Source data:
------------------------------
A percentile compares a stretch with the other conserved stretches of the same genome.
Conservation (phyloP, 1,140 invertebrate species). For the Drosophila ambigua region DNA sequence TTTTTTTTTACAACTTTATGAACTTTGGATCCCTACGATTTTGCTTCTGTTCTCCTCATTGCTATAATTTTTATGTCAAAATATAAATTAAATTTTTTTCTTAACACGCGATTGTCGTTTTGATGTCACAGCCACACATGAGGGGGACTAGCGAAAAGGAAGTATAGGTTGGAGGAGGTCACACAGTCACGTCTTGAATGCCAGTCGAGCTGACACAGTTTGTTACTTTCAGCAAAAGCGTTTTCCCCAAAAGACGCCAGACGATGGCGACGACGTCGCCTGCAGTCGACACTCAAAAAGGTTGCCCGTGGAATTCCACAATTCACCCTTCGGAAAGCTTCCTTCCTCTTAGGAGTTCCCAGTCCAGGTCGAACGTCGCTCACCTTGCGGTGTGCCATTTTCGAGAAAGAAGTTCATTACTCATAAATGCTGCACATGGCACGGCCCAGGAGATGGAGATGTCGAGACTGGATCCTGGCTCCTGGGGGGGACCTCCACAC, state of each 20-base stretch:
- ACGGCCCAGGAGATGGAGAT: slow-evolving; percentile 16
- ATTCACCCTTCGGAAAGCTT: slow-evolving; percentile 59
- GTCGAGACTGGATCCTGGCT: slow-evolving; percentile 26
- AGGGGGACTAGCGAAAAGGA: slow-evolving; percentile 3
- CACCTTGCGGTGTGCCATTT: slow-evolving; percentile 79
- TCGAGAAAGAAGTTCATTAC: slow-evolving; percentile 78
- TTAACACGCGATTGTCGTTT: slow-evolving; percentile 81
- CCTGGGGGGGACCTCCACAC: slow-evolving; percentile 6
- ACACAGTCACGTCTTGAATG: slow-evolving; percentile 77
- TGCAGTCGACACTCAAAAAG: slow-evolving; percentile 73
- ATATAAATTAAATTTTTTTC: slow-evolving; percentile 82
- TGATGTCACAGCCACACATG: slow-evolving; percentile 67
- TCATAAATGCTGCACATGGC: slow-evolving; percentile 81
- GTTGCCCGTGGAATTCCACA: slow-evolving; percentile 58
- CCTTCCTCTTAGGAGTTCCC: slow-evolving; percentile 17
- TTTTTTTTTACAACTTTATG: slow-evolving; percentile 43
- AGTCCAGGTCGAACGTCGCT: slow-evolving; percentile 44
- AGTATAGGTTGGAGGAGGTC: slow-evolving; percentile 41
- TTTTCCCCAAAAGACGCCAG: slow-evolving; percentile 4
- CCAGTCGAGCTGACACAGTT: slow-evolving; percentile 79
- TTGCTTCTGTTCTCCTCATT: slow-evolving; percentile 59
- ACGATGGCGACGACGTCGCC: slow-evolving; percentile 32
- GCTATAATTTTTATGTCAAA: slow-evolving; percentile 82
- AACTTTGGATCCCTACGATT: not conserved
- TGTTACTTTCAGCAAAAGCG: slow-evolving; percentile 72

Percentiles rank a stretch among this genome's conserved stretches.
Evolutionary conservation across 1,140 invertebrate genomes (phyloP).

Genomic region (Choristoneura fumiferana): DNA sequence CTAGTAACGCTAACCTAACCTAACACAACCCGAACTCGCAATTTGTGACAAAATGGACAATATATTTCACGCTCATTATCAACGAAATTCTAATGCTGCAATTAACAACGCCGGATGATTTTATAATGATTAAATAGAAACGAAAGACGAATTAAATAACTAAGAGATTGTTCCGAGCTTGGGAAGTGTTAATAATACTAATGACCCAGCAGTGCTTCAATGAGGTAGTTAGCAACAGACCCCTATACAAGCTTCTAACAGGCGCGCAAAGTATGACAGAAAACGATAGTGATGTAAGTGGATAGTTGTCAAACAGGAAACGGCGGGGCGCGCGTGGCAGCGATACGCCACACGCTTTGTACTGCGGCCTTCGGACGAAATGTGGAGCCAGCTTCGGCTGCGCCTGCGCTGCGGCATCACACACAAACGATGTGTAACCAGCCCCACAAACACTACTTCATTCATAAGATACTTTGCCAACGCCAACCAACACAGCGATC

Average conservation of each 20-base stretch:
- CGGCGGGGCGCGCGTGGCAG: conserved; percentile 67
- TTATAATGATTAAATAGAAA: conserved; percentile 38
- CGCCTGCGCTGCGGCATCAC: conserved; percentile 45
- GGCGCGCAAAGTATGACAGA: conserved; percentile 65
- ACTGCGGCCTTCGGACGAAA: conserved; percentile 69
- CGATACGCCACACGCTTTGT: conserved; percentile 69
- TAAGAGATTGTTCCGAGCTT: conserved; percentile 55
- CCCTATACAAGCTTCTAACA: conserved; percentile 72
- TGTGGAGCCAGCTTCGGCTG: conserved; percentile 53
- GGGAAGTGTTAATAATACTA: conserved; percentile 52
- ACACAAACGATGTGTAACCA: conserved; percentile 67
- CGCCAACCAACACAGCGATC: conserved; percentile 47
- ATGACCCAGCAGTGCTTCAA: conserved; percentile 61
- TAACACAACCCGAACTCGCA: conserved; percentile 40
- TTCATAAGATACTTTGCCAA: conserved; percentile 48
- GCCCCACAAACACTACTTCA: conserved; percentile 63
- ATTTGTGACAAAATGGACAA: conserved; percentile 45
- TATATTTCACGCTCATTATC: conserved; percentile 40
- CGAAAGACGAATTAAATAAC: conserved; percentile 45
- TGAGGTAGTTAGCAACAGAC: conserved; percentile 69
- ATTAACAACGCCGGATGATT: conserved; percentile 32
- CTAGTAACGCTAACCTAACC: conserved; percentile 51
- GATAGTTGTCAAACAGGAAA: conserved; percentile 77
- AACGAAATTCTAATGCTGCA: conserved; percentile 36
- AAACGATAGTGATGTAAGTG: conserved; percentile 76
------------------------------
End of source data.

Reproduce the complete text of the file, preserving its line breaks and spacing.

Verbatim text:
A percentile compares a stretch with the other conserved stretches of the same genome.
Conservation (phyloP, 1,140 invertebrate species). For the Drosophila ambigua region DNA sequence TTTTTTTTTACAACTTTATGAACTTTGGATCCCTACGATTTTGCTTCTGTTCTCCTCATTGCTATAATTTTTATGTCAAAATATAAATTAAATTTTTTTCTTAACACGCGATTGTCGTTTTGATGTCACAGCCACACATGAGGGGGACTAGCGAAAAGGAAGTATAGGTTGGAGGAGGTCACACAGTCACGTCTTGAATGCCAGTCGAGCTGACACAGTTTGTTACTTTCAGCAAAAGCGTTTTCCCCAAAAGACGCCAGACGATGGCGACGACGTCGCCTGCAGTCGACACTCAAAAAGGTTGCCCGTGGAATTCCACAATTCACCCTTCGGAAAGCTTCCTTCCTCTTAGGAGTTCCCAGTCCAGGTCGAACGTCGCTCACCTTGCGGTGTGCCATTTTCGAGAAAGAAGTTCATTACTCATAAATGCTGCACATGGCACGGCCCAGGAGATGGAGATGTCGAGACTGGATCCTGGCTCCTGGGGGGGACCTCCACAC, state of each 20-base stretch:
- ACGGCCCAGGAGATGGAGAT: slow-evolving; percentile 16
- ATTCACCCTTCGGAAAGCTT: slow-evolving; percentile 59
- GTCGAGACTGGATCCTGGCT: slow-evolving; percentile 26
- AGGGGGACTAGCGAAAAGGA: slow-evolving; percentile 3
- CACCTTGCGGTGTGCCATTT: slow-evolving; percentile 79
- TCGAGAAAGAAGTTCATTAC: slow-evolving; percentile 78
- TTAACACGCGATTGTCGTTT: slow-evolving; percentile 81
- CCTGGGGGGGACCTCCACAC: slow-evolving; percentile 6
- ACACAGTCACGTCTTGAATG: slow-evolving; percentile 77
- TGCAGTCGACACTCAAAAAG: slow-evolving; percentile 73
- ATATAAATTAAATTTTTTTC: slow-evolving; percentile 82
- TGATGTCACAGCCACACATG: slow-evolving; percentile 67
- TCATAAATGCTGCACATGGC: slow-evolving; percentile 81
- GTTGCCCGTGGAATTCCACA: slow-evolving; percentile 58
- CCTTCCTCTTAGGAGTTCCC: slow-evolving; percentile 17
- TTTTTTTTTACAACTTTATG: slow-evolving; percentile 43
- AGTCCAGGTCGAACGTCGCT: slow-evolving; percentile 44
- AGTATAGGTTGGAGGAGGTC: slow-evolving; percentile 41
- TTTTCCCCAAAAGACGCCAG: slow-evolving; percentile 4
- CCAGTCGAGCTGACACAGTT: slow-evolving; percentile 79
- TTGCTTCTGTTCTCCTCATT: slow-evolving; percentile 59
- ACGATGGCGACGACGTCGCC: slow-evolving; percentile 32
- GCTATAATTTTTATGTCAAA: slow-evolving; percentile 82
- AACTTTGGATCCCTACGATT: not conserved
- TGTTACTTTCAGCAAAAGCG: slow-evolving; percentile 72

Percentiles rank a stretch among this genome's conserved stretches.
Evolutionary conservation across 1,140 invertebrate genomes (phyloP).

Genomic region (Choristoneura fumiferana): DNA sequence CTAGTAACGCTAACCTAACCTAACACAACCCGAACTCGCAATTTGTGACAAAATGGACAATATATTTCACGCTCATTATCAACGAAATTCTAATGCTGCAATTAACAACGCCGGATGATTTTATAATGATTAAATAGAAACGAAAGACGAATTAAATAACTAAGAGATTGTTCCGAGCTTGGGAAGTGTTAATAATACTAATGACCCAGCAGTGCTTCAATGAGGTAGTTAGCAACAGACCCCTATACAAGCTTCTAACAGGCGCGCAAAGTATGACAGAAAACGATAGTGATGTAAGTGGATAGTTGTCAAACAGGAAACGGCGGGGCGCGCGTGGCAGCGATACGCCACACGCTTTGTACTGCGGCCTTCGGACGAAATGTGGAGCCAGCTTCGGCTGCGCCTGCGCTGCGGCATCACACACAAACGATGTGTAACCAGCCCCACAAACACTACTTCATTCATAAGATACTTTGCCAACGCCAACCAACACAGCGATC

Average conservation of each 20-base stretch:
- CGGCGGGGCGCGCGTGGCAG: conserved; percentile 67
- TTATAATGATTAAATAGAAA: conserved; percentile 38
- CGCCTGCGCTGCGGCATCAC: conserved; percentile 45
- GGCGCGCAAAGTATGACAGA: conserved; percentile 65
- ACTGCGGCCTTCGGACGAAA: conserved; percentile 69
- CGATACGCCACACGCTTTGT: conserved; percentile 69
- TAAGAGATTGTTCCGAGCTT: conserved; percentile 55
- CCCTATACAAGCTTCTAACA: conserved; percentile 72
- TGTGGAGCCAGCTTCGGCTG: conserved; percentile 53
- GGGAAGTGTTAATAATACTA: conserved; percentile 52
- ACACAAACGATGTGTAACCA: conserved; percentile 67
- CGCCAACCAACACAGCGATC: conserved; percentile 47
- ATGACCCAGCAGTGCTTCAA: conserved; percentile 61
- TAACACAACCCGAACTCGCA: conserved; percentile 40
- TTCATAAGATACTTTGCCAA: conserved; percentile 48
- GCCCCACAAACACTACTTCA: conserved; percentile 63
- ATTTGTGACAAAATGGACAA: conserved; percentile 45
- TATATTTCACGCTCATTATC: conserved; percentile 40
- CGAAAGACGAATTAAATAAC: conserved; percentile 45
- TGAGGTAGTTAGCAACAGAC: conserved; percentile 69
- ATTAACAACGCCGGATGATT: conserved; percentile 32
- CTAGTAACGCTAACCTAACC: conserved; percentile 51
- GATAGTTGTCAAACAGGAAA: conserved; percentile 77
- AACGAAATTCTAATGCTGCA: conserved; percentile 36
- AAACGATAGTGATGTAAGTG: conserved; percentile 76